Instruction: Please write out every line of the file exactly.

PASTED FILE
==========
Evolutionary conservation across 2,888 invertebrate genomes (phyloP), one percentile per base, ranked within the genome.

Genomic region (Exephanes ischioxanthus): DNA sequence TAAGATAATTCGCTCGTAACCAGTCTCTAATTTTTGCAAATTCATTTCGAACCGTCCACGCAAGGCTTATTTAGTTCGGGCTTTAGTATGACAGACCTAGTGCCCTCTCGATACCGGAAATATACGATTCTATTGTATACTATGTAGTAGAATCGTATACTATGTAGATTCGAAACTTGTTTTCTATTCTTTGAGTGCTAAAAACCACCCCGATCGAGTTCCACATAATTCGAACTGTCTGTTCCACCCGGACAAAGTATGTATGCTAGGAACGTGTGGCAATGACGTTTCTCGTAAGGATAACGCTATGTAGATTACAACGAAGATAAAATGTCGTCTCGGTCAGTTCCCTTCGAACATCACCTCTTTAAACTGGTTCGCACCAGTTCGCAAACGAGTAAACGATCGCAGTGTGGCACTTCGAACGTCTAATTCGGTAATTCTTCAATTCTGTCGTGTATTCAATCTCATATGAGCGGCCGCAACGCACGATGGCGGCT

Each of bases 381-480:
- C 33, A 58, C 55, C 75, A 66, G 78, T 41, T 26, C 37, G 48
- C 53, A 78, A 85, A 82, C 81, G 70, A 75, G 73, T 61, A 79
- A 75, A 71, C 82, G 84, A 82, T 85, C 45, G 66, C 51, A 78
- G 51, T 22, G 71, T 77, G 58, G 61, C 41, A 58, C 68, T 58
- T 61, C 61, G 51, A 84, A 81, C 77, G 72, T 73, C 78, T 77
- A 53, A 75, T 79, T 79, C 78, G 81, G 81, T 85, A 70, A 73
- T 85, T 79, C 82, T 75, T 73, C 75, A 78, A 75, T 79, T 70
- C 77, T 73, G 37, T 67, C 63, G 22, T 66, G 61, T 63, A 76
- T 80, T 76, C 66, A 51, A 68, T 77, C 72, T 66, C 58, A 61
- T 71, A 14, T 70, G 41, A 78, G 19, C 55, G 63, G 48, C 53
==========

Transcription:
Evolutionary conservation across 2,888 invertebrate genomes (phyloP), one percentile per base, ranked within the genome.

Genomic region (Exephanes ischioxanthus): DNA sequence TAAGATAATTCGCTCGTAACCAGTCTCTAATTTTTGCAAATTCATTTCGAACCGTCCACGCAAGGCTTATTTAGTTCGGGCTTTAGTATGACAGACCTAGTGCCCTCTCGATACCGGAAATATACGATTCTATTGTATACTATGTAGTAGAATCGTATACTATGTAGATTCGAAACTTGTTTTCTATTCTTTGAGTGCTAAAAACCACCCCGATCGAGTTCCACATAATTCGAACTGTCTGTTCCACCCGGACAAAGTATGTATGCTAGGAACGTGTGGCAATGACGTTTCTCGTAAGGATAACGCTATGTAGATTACAACGAAGATAAAATGTCGTCTCGGTCAGTTCCCTTCGAACATCACCTCTTTAAACTGGTTCGCACCAGTTCGCAAACGAGTAAACGATCGCAGTGTGGCACTTCGAACGTCTAATTCGGTAATTCTTCAATTCTGTCGTGTATTCAATCTCATATGAGCGGCCGCAACGCACGATGGCGGCT

Each of bases 381-480:
- C 33, A 58, C 55, C 75, A 66, G 78, T 41, T 26, C 37, G 48
- C 53, A 78, A 85, A 82, C 81, G 70, A 75, G 73, T 61, A 79
- A 75, A 71, C 82, G 84, A 82, T 85, C 45, G 66, C 51, A 78
- G 51, T 22, G 71, T 77, G 58, G 61, C 41, A 58, C 68, T 58
- T 61, C 61, G 51, A 84, A 81, C 77, G 72, T 73, C 78, T 77
- A 53, A 75, T 79, T 79, C 78, G 81, G 81, T 85, A 70, A 73
- T 85, T 79, C 82, T 75, T 73, C 75, A 78, A 75, T 79, T 70
- C 77, T 73, G 37, T 67, C 63, G 22, T 66, G 61, T 63, A 76
- T 80, T 76, C 66, A 51, A 68, T 77, C 72, T 66, C 58, A 61
- T 71, A 14, T 70, G 41, A 78, G 19, C 55, G 63, G 48, C 53